He is the shiny new car just before it’s driven from the showroom floor, its leather interior immaculate, its chrome trim gleaming.
He is the exquisitely set holiday dinner table, a perfectly browned turkey placed just so, in the moments before guests arrive, the gravy is spilled, and the bird is picked apart.
He is the bright-eyed little boy on the bus, his hair brushed for his first day of school where he has yet to ace any test or face any discipline.
He is Seth Moulton, Massachusetts’ newest representative-elect, in the days before he places his hand on a Bible and takes his oath to join a Congress polluted by poisonous discourse, crippled by gridlock, and held in a deep disdain that makes it something approaching a national disgrace.
“I think you have to temper your expectations with reality,’’ Moulton told me the other night at a downtown Salem restaurant. “Because the partisanship is so bitter, it’s a time you can distinguish yourself.’’
We’ll see. It’s easy to be optimistic when the slate is so clean, and the discussion remains hypothetical.
Moulton’s political rise electrified primary night in September when he did what almost no one does: He unseated an incumbent of his own party, John F. Tierney, who Sixth Congressional District Democrats decided to put out to pasture after nine underwhelming terms.
Last month, Moulton, a decorated former Marine captain, beat Republican Richard R. Tisei to win the North Shore seat.
For now, he is full of hope. He’s building a staff, sorting through the 500 applications that he’s received for roughly 16 positions in his office. He’s been assigned new office space. He’s hoping — improbably — for a seat on the Armed Services Committee.
And he’s doing small things he hopes will send a signal. He reached out to a fairly new Republican congressman, asking whether he’d like to be a roommate. The guy had found a place already. Wednesday night in Cambridge, where incoming members of Congress are gathering at Harvard’s Kennedy School of Government, he’s hosting a reception with a fellow Harvard graduate, Elise Stefanik of New York, a Republican elected last month.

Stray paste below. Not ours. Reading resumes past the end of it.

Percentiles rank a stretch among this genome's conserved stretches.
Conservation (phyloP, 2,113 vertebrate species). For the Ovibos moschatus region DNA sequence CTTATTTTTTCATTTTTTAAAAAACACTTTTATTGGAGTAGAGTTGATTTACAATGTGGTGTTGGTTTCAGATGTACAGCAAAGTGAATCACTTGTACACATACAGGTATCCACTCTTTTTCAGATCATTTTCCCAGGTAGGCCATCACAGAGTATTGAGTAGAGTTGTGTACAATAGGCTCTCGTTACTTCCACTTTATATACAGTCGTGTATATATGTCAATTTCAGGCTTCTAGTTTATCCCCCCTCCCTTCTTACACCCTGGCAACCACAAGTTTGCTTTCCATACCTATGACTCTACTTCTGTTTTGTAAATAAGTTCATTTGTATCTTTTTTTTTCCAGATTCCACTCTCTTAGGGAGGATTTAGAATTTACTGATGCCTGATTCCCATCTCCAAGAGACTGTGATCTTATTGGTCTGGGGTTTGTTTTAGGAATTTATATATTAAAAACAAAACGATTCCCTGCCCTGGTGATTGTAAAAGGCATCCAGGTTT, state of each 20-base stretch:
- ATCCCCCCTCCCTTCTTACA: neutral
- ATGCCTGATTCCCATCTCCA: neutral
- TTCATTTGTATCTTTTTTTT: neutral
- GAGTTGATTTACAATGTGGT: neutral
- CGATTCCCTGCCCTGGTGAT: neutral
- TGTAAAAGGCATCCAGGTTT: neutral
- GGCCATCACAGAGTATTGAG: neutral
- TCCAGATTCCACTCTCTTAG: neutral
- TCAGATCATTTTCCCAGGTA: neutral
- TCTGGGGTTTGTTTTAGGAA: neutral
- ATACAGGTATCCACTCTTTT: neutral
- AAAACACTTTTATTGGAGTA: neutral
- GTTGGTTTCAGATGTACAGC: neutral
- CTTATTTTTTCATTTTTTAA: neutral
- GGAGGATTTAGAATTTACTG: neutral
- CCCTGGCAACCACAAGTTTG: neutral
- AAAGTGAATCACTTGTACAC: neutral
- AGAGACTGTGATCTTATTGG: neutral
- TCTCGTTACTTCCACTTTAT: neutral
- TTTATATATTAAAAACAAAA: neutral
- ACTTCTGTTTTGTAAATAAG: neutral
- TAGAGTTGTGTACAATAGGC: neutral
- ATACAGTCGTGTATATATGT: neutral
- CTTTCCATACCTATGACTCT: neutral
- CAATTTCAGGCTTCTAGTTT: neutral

“I won the primary, not by running to an extreme, but by saying hyper-partisanship is the problem in Washington,’’ he said.
He has sought advice on constituent service and political strategy from Marty Meehan and Chet Atkins, two men who also served in Congress.
Remarkably — pathetically really — he said he’s been unable to get Tierney to engage in any meaningful discussion about the transition. “I’ve reached out to him several times,’’ Moulton said. The response? Radio silence.
“I just want to do what’s best for the district and to best serve our constituents, I think we ought to talk,’’ he said.
He wants to build a relationship with Tierney like the one Meehan had with Atkins. Atkins was a sitting Democratic representative when Meehan defeated him in a primary in 1992.
The men have become good friends, the hatchet long buried.
A spokesman for Tierney said his staff will work with Moulton’s transition issues but there are “no plans’’ for Tierney to make time for Moulton.
When Tisei lost to Moulton last month, the GOP candidate sent a note to his supporters wishing the Democrat well. “We need to change Washington, and Seth will need our help to do it,’’ Tisei wrote.
Moulton should not hold his breath waiting for Tierney to take such a high road — a road the ousted representative couldn’t find on a map.
By his small-minded and petulant silence, Tierney is unintentionally imparting an important lesson to Moulton.
It’s a lesson any new member of Congress can take from Tierney, a lightweight who left few footprints and, in the end, couldn’t even figure out how to lose with class.
Whatever you do, Representative Moulton, don’t be like John Tierney.
Thomas Farragher is a Globe columnist. He can be reached at firstname.lastname@example.org.